State weed rules give Routt County guidelines
March 12, 2004
When rules for the 2003 Colorado Noxious Weed Act came out last week, Routt County Weed Control Supervisor Matt Custer said he was happy with what he read.
“It clarifies priorities at the state level,” Custer said.
Before the rules, which stemmed from the act passed last year by the Colorado Legislature, the state had one long list of 80 weed species, with all infestations considered the same. With the new rules, that changed.
“Now, the state has a priority on 17 species that are the ones that we can make the biggest difference on,” Custer said.
The state has organized noxious weeds into three lists. Counties are required to eradicate any of the 17 weeds on the “A” list.
The weeds on that list are ones that have small populations but are “nasty invasive weeds,” Custer said. Because they are only in a small area, the state has the best chance of getting rid of them with concentrated efforts.
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Meadow knapweed, for example, found on a 20-acre area near Mad Creek, is on the list. Routt County has the only known infestation of the weed in the state. The plant can grow up to 40 inches tall and has nickel-size pink flowers and lance-shaped leaves. It has caused big problems for irrigated hay meadows in Washington.
“Of course, we don’t want to have any more problems for our irrigated hay meadows, and the state doesn’t want a problem like this getting bigger than 20 acres if it can help it,” Custer said.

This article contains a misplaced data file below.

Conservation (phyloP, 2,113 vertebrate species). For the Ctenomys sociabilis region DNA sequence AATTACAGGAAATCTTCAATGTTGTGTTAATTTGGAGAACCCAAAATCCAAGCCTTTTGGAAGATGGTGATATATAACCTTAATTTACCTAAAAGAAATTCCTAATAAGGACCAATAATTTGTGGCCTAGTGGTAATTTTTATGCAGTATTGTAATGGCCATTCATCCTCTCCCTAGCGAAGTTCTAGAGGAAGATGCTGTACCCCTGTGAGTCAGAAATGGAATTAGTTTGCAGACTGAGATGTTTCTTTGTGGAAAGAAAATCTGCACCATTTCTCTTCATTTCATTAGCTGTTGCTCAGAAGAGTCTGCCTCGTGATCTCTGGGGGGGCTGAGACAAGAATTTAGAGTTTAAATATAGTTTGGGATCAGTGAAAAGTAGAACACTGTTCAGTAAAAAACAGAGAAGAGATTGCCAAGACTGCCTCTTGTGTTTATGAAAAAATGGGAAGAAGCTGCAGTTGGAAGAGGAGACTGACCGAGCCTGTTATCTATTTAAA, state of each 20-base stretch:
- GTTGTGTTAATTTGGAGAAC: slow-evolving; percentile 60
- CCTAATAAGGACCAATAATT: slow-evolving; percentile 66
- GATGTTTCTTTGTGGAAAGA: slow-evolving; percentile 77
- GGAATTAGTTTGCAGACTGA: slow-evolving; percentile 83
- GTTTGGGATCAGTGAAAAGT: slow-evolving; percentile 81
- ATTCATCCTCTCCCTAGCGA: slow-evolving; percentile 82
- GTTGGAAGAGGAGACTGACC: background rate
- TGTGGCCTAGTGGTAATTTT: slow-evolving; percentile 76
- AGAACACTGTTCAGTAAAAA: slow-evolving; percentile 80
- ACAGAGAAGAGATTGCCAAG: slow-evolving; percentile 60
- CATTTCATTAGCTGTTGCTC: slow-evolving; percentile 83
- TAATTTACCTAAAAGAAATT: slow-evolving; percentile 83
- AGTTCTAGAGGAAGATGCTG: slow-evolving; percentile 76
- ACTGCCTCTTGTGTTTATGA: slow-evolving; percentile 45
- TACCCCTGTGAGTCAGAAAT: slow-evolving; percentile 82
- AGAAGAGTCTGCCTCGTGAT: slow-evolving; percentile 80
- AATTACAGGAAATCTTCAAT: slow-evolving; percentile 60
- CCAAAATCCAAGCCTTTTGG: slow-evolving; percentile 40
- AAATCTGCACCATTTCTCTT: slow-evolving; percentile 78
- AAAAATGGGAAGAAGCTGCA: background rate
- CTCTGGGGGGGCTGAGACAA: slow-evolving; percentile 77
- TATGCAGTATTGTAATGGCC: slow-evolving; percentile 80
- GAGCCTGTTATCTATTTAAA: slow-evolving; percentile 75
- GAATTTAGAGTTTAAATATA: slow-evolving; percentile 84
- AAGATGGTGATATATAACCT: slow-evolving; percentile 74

The county has started to identify the weed’s range and has come up with eradication plans, he said.
Two other weeds on the “A” list are found in Routt County in very isolated spots and are used as ornamentals. Purple loosestrife is in three spots as an ornamental, including at the McDonald’s in Steamboat, and the county has been working to remove the plant. McDonald’s restaurant officials have been very cooperative in helping to get rid of their plants, Custer said.
The other ornamental, myrtle spurge, is only found in one spot, he said.
Under the new state rules, Routt County is required to eradicate those three weeds.
For weeds on the “B” and “C” lists, counties can choose which ones it wants to manage. Some of the weeds should be eradicated, while others are so widespread they should just be managed in the best way possible by the county, Custer said.
Routt County is continuing to work on eight noxious weeds on its own list, which includes the water-thirsty tamarisk.
In related news, Custer was elected to a one-year term as president of the Colorado Weed Management Association. The 350-member organization educates the public on noxious weed issues. He also participated in the National Invasive Weed Awareness Week in Washington, D.C., last month, during which weed-management professionals and representatives from federal land groups and congressional staff discussed noxious weed issues.
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